i feel it is terribly unfair - That when my husband died of a sudden massive MI at age 64 - I was 62. He did not smoke or drink - He was such a good man - Lots of stress- however.
We both have worked all these years and had such plans - I am still getting calls from places where he wanted us to retire at and travel.
I still have the same bills and all I got from his social security is 250.00???
That is not right -My bills are still the same- just less food. However, I am still helping our three grown children with their grief and putting one through college - totally as well as helping our son who just got back from Afghanistan. I now have to be Mother/ Father - Grandmother and Grandfather as well as help his mother - and our two grandchildren - and I am sure there will be more.
I of course would much rather have my husband!!! - but I really think this is totally unfair that I will not get any social security benefits from him when I turn 66. Thank goodness I have teacher retirement from the university to go with my social security -
I just think it is not fair - We had so many plans to travel I do not plan to remarry - but now my life-style will not be the same if he had lived - Why am I penalized - I have worked all these years and taken care of three children- worked and I get none of his social security If he had died after we both retired- I bet I would have gotten some of his benefits - My mother-in law who was divorced from her husband get some benefits from her husband - even after his death and remarriage - I am just confused.
Do you have any suggestions. Thank you - i JUST think it is unfair. Sad lady
I'm sorry for your loss.
I probably can't tell you much that you don't already know. Assuming that you are already receiving your own Social Security retirement benefits, if your husband wasn't yet receiving his benefits your unreduced widow's rate (if any) would be calculated by subtracting your benefit amount from his full retirement age rate (PIA). Or if he was receiving benefits, then your own rate would be subtracted from the higher of your husband's benefit rate or 82.5% of his PIA.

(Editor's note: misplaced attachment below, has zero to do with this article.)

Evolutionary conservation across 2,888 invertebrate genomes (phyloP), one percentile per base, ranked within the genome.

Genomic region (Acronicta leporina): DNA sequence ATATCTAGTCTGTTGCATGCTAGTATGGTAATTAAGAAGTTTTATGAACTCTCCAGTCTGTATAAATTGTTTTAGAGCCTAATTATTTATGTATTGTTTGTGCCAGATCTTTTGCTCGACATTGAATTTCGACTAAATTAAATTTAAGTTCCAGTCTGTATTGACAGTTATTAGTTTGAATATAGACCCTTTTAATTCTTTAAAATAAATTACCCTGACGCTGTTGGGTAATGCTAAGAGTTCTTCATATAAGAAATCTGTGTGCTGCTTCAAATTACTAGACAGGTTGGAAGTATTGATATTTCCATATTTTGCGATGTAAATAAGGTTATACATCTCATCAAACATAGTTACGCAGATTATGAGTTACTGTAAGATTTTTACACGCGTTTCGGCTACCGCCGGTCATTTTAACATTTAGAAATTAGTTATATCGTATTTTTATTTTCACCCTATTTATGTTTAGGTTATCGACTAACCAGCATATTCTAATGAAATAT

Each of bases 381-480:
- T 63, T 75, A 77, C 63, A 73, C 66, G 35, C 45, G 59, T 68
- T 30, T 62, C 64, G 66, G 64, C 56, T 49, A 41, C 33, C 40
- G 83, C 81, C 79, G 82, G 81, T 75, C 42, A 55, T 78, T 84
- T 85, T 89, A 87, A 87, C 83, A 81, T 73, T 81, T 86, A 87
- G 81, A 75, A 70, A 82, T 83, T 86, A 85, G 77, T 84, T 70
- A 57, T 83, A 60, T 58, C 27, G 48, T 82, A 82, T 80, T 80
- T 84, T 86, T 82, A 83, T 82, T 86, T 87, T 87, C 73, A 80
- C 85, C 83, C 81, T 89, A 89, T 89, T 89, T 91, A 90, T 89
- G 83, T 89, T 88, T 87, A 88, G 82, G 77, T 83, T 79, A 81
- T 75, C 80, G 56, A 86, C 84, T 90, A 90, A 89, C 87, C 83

Furthermore, if you're receiving a teacher's pension based on your earnings that were exempt from Social Security taxes then any widow's benefits that you would otherwise qualify for could be offset due to the government pension offset (GPO) provision (https://www.ssa.gov/pubs/EN-05-10007.pdf).
If you aren't already drawing your own benefits or if you are still within the 1-year timeframe in which you could withdraw your application for retirement benefits (https://www.ssa.gov/planners/retire/withdrawal.html), then you may have a number of options available to you. In that case you should strongly consider using our maximization software in order to determine your best course of action.